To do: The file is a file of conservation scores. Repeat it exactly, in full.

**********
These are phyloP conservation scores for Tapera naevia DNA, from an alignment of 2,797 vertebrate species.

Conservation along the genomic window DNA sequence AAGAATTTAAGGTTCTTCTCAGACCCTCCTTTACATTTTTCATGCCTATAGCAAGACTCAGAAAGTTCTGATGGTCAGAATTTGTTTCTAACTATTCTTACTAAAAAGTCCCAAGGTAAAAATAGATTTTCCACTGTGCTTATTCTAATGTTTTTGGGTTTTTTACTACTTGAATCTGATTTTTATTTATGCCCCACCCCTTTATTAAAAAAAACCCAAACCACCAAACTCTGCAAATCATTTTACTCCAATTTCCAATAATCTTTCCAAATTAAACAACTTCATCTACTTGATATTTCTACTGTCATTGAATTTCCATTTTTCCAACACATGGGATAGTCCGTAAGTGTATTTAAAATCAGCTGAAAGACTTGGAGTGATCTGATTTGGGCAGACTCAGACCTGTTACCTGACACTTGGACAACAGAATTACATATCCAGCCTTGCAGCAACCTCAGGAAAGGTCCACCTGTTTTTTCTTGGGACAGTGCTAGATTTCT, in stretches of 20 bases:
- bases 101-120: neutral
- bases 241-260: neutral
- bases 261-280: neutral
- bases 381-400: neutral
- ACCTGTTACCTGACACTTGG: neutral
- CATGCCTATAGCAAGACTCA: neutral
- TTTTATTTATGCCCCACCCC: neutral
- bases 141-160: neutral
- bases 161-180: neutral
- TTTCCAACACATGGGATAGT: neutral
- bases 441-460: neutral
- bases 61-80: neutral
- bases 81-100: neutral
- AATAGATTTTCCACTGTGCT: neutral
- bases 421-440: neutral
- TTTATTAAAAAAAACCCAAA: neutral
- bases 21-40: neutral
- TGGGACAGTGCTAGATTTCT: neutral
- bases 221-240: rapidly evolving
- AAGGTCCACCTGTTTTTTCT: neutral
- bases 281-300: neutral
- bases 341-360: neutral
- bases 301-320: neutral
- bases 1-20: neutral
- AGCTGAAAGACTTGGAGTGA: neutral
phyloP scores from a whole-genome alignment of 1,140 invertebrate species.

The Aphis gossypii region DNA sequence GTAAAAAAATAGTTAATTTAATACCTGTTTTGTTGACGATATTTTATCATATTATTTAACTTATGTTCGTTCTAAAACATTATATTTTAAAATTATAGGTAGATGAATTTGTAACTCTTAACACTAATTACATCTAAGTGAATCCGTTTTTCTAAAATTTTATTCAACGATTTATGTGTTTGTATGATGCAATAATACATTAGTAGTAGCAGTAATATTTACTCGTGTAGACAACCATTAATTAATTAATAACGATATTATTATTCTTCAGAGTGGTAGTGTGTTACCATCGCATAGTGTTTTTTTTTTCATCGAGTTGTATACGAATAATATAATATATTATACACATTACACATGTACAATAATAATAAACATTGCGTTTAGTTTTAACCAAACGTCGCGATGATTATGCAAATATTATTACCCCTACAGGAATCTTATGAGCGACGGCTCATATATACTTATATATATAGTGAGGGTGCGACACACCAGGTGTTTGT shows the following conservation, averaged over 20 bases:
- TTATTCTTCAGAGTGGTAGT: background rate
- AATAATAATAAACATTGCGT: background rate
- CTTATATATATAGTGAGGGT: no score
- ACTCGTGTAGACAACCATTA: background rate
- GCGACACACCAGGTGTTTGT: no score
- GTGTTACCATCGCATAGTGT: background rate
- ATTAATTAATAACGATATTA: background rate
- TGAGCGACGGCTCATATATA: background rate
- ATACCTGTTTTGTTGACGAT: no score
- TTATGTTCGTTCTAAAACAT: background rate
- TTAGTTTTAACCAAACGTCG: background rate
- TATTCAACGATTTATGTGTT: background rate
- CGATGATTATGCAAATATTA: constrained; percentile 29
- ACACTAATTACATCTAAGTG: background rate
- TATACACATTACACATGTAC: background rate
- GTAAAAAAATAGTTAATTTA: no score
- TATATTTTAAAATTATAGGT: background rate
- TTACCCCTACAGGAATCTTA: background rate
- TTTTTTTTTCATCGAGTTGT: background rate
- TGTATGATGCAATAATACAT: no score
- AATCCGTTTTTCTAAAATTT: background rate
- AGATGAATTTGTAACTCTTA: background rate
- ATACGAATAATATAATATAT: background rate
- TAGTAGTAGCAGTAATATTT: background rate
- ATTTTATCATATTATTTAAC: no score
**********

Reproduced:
These are phyloP conservation scores for Tapera naevia DNA, from an alignment of 2,797 vertebrate species.

Conservation along the genomic window DNA sequence AAGAATTTAAGGTTCTTCTCAGACCCTCCTTTACATTTTTCATGCCTATAGCAAGACTCAGAAAGTTCTGATGGTCAGAATTTGTTTCTAACTATTCTTACTAAAAAGTCCCAAGGTAAAAATAGATTTTCCACTGTGCTTATTCTAATGTTTTTGGGTTTTTTACTACTTGAATCTGATTTTTATTTATGCCCCACCCCTTTATTAAAAAAAACCCAAACCACCAAACTCTGCAAATCATTTTACTCCAATTTCCAATAATCTTTCCAAATTAAACAACTTCATCTACTTGATATTTCTACTGTCATTGAATTTCCATTTTTCCAACACATGGGATAGTCCGTAAGTGTATTTAAAATCAGCTGAAAGACTTGGAGTGATCTGATTTGGGCAGACTCAGACCTGTTACCTGACACTTGGACAACAGAATTACATATCCAGCCTTGCAGCAACCTCAGGAAAGGTCCACCTGTTTTTTCTTGGGACAGTGCTAGATTTCT, in stretches of 20 bases:
- bases 101-120: neutral
- bases 241-260: neutral
- bases 261-280: neutral
- bases 381-400: neutral
- ACCTGTTACCTGACACTTGG: neutral
- CATGCCTATAGCAAGACTCA: neutral
- TTTTATTTATGCCCCACCCC: neutral
- bases 141-160: neutral
- bases 161-180: neutral
- TTTCCAACACATGGGATAGT: neutral
- bases 441-460: neutral
- bases 61-80: neutral
- bases 81-100: neutral
- AATAGATTTTCCACTGTGCT: neutral
- bases 421-440: neutral
- TTTATTAAAAAAAACCCAAA: neutral
- bases 21-40: neutral
- TGGGACAGTGCTAGATTTCT: neutral
- bases 221-240: rapidly evolving
- AAGGTCCACCTGTTTTTTCT: neutral
- bases 281-300: neutral
- bases 341-360: neutral
- bases 301-320: neutral
- bases 1-20: neutral
- AGCTGAAAGACTTGGAGTGA: neutral
phyloP scores from a whole-genome alignment of 1,140 invertebrate species.

The Aphis gossypii region DNA sequence GTAAAAAAATAGTTAATTTAATACCTGTTTTGTTGACGATATTTTATCATATTATTTAACTTATGTTCGTTCTAAAACATTATATTTTAAAATTATAGGTAGATGAATTTGTAACTCTTAACACTAATTACATCTAAGTGAATCCGTTTTTCTAAAATTTTATTCAACGATTTATGTGTTTGTATGATGCAATAATACATTAGTAGTAGCAGTAATATTTACTCGTGTAGACAACCATTAATTAATTAATAACGATATTATTATTCTTCAGAGTGGTAGTGTGTTACCATCGCATAGTGTTTTTTTTTTCATCGAGTTGTATACGAATAATATAATATATTATACACATTACACATGTACAATAATAATAAACATTGCGTTTAGTTTTAACCAAACGTCGCGATGATTATGCAAATATTATTACCCCTACAGGAATCTTATGAGCGACGGCTCATATATACTTATATATATAGTGAGGGTGCGACACACCAGGTGTTTGT shows the following conservation, averaged over 20 bases:
- TTATTCTTCAGAGTGGTAGT: background rate
- AATAATAATAAACATTGCGT: background rate
- CTTATATATATAGTGAGGGT: no score
- ACTCGTGTAGACAACCATTA: background rate
- GCGACACACCAGGTGTTTGT: no score
- GTGTTACCATCGCATAGTGT: background rate
- ATTAATTAATAACGATATTA: background rate
- TGAGCGACGGCTCATATATA: background rate
- ATACCTGTTTTGTTGACGAT: no score
- TTATGTTCGTTCTAAAACAT: background rate
- TTAGTTTTAACCAAACGTCG: background rate
- TATTCAACGATTTATGTGTT: background rate
- CGATGATTATGCAAATATTA: constrained; percentile 29
- ACACTAATTACATCTAAGTG: background rate
- TATACACATTACACATGTAC: background rate
- GTAAAAAAATAGTTAATTTA: no score
- TATATTTTAAAATTATAGGT: background rate
- TTACCCCTACAGGAATCTTA: background rate
- TTTTTTTTTCATCGAGTTGT: background rate
- TGTATGATGCAATAATACAT: no score
- AATCCGTTTTTCTAAAATTT: background rate
- AGATGAATTTGTAACTCTTA: background rate
- ATACGAATAATATAATATAT: background rate
- TAGTAGTAGCAGTAATATTT: background rate
- ATTTTATCATATTATTTAAC: no score